Family History, Mutation Location Increase Risks of Breast, Ovarian Cancers

Researchers investigating the risks of breast, ovarian, and contralateral breast cancer for mutation carriers found that family history and mutation position are important for determining cancer risk estimates, according to a study published in JAMA.

Researchers investigating the risks of breast, ovarian, and contralateral breast cancer for mutation carriers found that family history and mutation position are important for determining cancer risk estimates, according to a study published in JAMA.

The prospective cohort study included analysis of 7666 female carriers from the BRCA1/2 Carrier Cohort Study, 1570 mutation carriers from the Breast Cancer Family Registry, and 620 mutation carriers from the Kathleen Cunningham Foundation Consortium. The analysis of each consortia concluded with a follow-up in December 2013.

Breast and ovarian cancer risks were determined through baseline and follow-up questionnaire answers. If a woman did not have any cancer at baseline, then was diagnosed with breast or ovarian cancer during the follow-up, the study considered her as affected. Contralateral breast cancer patients were included in the analysis if their follow-up was at least 1 year following their first breast cancer diagnosis and they were diagnosed with asynchronous contralateral breast cancer during the follow-up.

Of the 3886 eligible BRCA1 and BRCA2 mutation carriers, 426 were diagnosed with breast cancer. The cumulative risk of developing the disease by age 80 of 72% for BRCA1 and 69% for BRCA2. While considering ovarian cancer risk, 109 of 5066 women were diagnosed.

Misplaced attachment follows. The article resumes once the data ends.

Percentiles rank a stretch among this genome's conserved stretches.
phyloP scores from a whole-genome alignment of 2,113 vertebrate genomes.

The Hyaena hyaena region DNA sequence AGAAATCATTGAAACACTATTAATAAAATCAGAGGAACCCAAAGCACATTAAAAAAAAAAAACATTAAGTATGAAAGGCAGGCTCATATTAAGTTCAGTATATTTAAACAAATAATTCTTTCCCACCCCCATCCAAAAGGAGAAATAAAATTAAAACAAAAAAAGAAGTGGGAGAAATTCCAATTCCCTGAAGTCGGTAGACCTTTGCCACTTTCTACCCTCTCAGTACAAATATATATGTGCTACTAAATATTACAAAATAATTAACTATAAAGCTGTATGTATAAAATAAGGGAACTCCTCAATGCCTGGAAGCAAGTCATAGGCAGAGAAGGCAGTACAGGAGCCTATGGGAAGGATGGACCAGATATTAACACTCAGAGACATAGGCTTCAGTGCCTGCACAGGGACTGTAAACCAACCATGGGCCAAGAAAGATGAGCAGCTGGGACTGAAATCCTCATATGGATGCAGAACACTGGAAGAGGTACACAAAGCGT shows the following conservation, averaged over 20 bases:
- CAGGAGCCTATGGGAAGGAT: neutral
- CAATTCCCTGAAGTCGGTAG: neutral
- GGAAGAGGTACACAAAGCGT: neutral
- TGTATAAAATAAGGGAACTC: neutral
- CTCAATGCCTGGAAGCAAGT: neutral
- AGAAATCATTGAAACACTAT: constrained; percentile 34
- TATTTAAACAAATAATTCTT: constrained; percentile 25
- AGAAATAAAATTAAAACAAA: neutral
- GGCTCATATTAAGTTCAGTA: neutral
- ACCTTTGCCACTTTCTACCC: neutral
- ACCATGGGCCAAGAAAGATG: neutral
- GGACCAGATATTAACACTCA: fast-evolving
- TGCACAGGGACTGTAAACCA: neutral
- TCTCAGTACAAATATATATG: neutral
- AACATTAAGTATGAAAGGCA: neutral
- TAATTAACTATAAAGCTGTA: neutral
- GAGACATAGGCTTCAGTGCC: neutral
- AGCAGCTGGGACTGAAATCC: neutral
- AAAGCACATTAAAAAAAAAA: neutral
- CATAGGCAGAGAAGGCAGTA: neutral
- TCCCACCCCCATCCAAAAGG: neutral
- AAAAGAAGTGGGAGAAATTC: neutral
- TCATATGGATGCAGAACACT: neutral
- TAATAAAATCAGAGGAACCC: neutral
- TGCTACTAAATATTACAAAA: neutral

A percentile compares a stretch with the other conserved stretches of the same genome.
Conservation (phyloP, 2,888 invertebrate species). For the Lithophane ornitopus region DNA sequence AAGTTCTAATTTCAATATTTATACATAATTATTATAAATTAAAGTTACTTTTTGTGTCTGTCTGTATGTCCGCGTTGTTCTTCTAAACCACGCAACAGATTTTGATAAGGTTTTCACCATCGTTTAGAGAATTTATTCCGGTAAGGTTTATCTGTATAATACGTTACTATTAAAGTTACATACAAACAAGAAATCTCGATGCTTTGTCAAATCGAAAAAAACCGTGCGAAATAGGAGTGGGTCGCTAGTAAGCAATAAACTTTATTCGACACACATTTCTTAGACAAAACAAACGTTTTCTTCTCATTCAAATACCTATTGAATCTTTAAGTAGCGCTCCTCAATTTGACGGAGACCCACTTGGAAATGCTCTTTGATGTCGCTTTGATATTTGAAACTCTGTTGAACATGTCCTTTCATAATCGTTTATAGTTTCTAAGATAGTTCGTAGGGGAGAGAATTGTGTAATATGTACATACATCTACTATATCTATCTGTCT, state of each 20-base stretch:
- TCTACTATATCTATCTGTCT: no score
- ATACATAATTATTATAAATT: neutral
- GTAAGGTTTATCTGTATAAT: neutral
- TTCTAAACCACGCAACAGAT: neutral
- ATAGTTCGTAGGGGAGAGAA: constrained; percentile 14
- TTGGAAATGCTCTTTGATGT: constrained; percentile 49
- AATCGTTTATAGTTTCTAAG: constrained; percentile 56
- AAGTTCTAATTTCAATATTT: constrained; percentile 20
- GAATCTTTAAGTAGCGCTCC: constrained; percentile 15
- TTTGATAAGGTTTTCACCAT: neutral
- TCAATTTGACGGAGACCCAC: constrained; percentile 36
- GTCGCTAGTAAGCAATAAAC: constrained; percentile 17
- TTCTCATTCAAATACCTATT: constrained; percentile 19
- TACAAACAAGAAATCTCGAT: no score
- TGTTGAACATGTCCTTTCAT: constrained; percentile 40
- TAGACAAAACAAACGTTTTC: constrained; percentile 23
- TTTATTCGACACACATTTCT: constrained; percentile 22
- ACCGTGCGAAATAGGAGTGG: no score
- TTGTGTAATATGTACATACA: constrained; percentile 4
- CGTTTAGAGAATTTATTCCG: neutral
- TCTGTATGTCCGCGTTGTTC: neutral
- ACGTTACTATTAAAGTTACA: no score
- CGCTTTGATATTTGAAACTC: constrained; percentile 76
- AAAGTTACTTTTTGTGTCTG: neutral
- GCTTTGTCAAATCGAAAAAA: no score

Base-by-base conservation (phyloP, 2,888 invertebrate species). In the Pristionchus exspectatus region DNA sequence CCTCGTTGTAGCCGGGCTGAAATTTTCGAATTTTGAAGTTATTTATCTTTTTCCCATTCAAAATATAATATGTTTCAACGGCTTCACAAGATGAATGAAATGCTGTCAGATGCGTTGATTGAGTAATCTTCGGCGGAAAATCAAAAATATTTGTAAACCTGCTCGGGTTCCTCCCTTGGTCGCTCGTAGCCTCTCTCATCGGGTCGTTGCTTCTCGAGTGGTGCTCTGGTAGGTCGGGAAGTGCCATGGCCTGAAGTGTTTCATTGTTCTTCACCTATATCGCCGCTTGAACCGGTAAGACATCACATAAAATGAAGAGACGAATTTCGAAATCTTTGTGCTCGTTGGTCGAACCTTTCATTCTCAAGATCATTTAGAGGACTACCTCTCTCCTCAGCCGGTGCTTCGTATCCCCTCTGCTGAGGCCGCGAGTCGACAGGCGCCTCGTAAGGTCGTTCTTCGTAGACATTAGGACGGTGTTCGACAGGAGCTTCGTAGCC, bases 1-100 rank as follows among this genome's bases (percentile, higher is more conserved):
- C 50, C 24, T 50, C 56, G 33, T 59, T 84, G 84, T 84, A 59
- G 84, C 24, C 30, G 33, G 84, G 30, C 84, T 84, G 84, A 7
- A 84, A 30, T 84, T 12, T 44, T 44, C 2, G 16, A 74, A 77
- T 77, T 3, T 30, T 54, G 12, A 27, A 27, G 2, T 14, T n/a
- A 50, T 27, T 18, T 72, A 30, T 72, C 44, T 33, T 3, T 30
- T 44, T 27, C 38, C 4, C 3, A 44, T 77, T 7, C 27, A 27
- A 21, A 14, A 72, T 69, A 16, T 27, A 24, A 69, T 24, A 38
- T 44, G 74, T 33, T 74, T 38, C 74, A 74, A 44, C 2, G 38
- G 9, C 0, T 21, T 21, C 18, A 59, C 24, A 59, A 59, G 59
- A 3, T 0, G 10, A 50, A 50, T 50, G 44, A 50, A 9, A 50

The cumulative risk of developing ovarian cancer by the age of 80 was 44% for BRCA1 carriers and 17% for BRCA2 carriers. Out of the 2213 women in study for asynchronous contralateral breast cancer, 245 were diagnosed. The study noted a higher risk of the disease when the first breast cancer is diagnosed before the age of 40; however, the risk is decreased with adjuvant treatment of the first cancer.

Family history and mutation location was also associated with cancer risk in the study. The results suggested that women with no family history have lower risks of being diagnosed with cancer; however, the study noted the selection bias and lack of family size consideration in the data. According to the study, mutation location demonstrates a higher risk or lower if the mutations lie in certain genes that are associated with breast or ovarian cancer.

“These findings provide information on cancer risk for BRCA1 and BRCA2 mutation carriers using prospective data and demonstrate the potential importance of family history and mutation location in risk assessment,” the authors concluded.